NI21 leader Basil McCrea: Give Stormont tax powers

Basil McCrea Basil McCrea said greater fiscal powers for Stormont would be 'normal politics'

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The NI21 leader Basil McCrea has called for greater fiscal powers for the Stormont Executive.

He wants Westminster to allow local politicians the authority to raise or reduce the levels of income tax and stamp duty.

Mr McCrea made the call at his party's first annual conference in Belfast.

The Lagan Valley MLA said: "The prospect of devolving income tax will concentrate the minds of the politicians and the electorate alike."

He added: "The use of appropriate tax regimes is a government's primary means of providing strategic direction. We desperately need access to those means.

"So I pledge today that NI21 will pursue the devolution of more powers to the Northern Ireland Assembly including, but not restricted to, income tax and stamp duty.

"It will provide a transparent link between the pound in your pocket and political decisions. This is normal politics."

Mr McCrea added: "Of course the big question that arises - if you want to devolve income tax, do you want to put it up or put it down?

Create opposition

"Initially we do not see wholesale change to the level of income tax, but what we are interested in is the potential to create a series of carefully targeted measures to support specific objectives."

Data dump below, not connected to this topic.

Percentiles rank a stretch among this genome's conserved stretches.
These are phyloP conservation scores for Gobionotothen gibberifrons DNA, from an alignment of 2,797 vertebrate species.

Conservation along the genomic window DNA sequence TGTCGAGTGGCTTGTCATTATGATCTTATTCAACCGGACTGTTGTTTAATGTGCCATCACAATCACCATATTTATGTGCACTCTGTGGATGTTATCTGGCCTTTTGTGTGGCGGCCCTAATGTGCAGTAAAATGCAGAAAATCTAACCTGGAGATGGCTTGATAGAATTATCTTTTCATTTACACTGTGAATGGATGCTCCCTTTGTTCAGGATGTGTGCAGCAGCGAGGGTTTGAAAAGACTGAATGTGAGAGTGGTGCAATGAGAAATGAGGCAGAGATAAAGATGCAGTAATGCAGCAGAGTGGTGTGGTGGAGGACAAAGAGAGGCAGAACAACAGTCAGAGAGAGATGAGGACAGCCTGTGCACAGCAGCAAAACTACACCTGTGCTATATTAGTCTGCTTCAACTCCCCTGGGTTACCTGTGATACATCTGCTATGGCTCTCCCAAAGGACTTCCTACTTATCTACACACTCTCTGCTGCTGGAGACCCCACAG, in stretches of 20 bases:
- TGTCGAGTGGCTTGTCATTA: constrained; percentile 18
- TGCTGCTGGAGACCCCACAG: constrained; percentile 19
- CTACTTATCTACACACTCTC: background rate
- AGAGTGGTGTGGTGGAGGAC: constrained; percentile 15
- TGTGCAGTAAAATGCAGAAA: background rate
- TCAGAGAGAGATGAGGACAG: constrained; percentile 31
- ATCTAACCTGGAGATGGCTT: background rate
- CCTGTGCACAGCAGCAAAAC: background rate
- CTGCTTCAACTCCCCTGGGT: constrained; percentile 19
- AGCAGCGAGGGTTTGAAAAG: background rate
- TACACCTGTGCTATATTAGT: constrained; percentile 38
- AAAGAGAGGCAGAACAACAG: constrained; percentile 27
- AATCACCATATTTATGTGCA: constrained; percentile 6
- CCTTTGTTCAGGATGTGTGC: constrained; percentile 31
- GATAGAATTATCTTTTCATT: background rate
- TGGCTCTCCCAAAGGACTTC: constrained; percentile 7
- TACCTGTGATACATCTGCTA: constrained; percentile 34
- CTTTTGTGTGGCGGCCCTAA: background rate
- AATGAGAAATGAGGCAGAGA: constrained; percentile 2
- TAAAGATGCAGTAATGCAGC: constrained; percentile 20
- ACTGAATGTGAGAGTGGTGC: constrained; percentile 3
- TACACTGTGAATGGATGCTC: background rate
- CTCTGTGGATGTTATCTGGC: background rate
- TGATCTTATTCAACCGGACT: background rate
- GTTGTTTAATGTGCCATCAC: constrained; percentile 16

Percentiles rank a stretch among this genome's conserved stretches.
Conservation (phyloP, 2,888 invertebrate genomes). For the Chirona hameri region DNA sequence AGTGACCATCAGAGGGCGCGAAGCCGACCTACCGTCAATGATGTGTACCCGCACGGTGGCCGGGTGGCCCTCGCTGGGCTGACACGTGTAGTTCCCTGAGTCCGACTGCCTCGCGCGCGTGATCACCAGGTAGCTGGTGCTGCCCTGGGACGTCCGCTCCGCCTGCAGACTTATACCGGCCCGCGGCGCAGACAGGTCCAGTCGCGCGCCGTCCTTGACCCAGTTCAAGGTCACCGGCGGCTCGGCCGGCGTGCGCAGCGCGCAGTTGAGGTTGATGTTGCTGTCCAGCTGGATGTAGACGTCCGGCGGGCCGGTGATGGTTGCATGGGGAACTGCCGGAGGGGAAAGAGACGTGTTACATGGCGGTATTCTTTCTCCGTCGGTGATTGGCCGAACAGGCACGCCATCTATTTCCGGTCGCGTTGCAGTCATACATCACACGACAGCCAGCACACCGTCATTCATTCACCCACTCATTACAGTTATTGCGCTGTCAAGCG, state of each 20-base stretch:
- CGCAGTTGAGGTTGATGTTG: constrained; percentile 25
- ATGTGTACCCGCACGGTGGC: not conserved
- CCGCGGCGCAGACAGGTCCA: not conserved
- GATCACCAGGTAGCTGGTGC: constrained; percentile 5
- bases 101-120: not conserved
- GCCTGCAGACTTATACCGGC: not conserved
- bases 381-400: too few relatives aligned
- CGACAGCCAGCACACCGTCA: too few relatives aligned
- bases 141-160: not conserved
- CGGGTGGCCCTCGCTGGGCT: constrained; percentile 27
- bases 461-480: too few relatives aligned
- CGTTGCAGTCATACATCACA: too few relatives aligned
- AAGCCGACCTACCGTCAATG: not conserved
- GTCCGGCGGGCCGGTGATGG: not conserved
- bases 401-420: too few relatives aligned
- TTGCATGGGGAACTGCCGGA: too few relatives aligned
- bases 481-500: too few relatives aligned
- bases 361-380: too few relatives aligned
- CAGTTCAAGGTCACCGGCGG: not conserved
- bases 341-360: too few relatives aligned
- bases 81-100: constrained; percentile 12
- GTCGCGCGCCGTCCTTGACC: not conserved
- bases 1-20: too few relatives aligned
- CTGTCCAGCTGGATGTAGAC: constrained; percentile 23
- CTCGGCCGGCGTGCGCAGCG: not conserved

Mr McCrea set up NI21 in June after he and John McCallister left the Ulster Unionist Party earlier this year.

The new party wants legislation to create an opposition at Stormont.

Deputy leader Mr McCallister began his speech in Irish and welcomed guests.

He also told them why he had resigned from the Ulster Unionist Party.

"I left the UUP because I became convinced that it was not - and could not be - the means of changing politics in Northern Ireland," he said.

The South Down MLA used his address to call for the office of the first and deputy first minister to be renamed the Office of Joint First Minister.

Secret ballot

He said: "We all know that Peter (Robinson) and Martin (McGuinness) are joint first ministers.

"We all know that one cannot order coffee without asking for the other's permission.

"And so, NI21 wants to call time on the sectarian facade. It is time to sweep away the fiction and rename the office as that of the joint first ministers."

N121 have also proposed that the Speaker of the Assembly should be elected by secret ballot.

The conference was attended by around 300 people, including the Fine Gael TD Brian Hayes, who is minister of state at the Irish Department of Finance.

He used his conference speech to talk about the relations between Dublin, Belfast and London.

"There has been too much navel-gazing by politicians in Dublin and Belfast. The peace process and North-South relations are very important but they are not the only game in town," he said.

He also raised the issue of the UK's relationship with the rest of the European Union, and told the audience that more people in Northern Ireland should speak up about the benefits of EU membership.

He said: "It is in Ireland's national interest that Britain should remain a full member of the European Union.

"Northern Ireland's voice has been noticeably absent in the British debate on EU membership. I think it is time for that voice to be heard."

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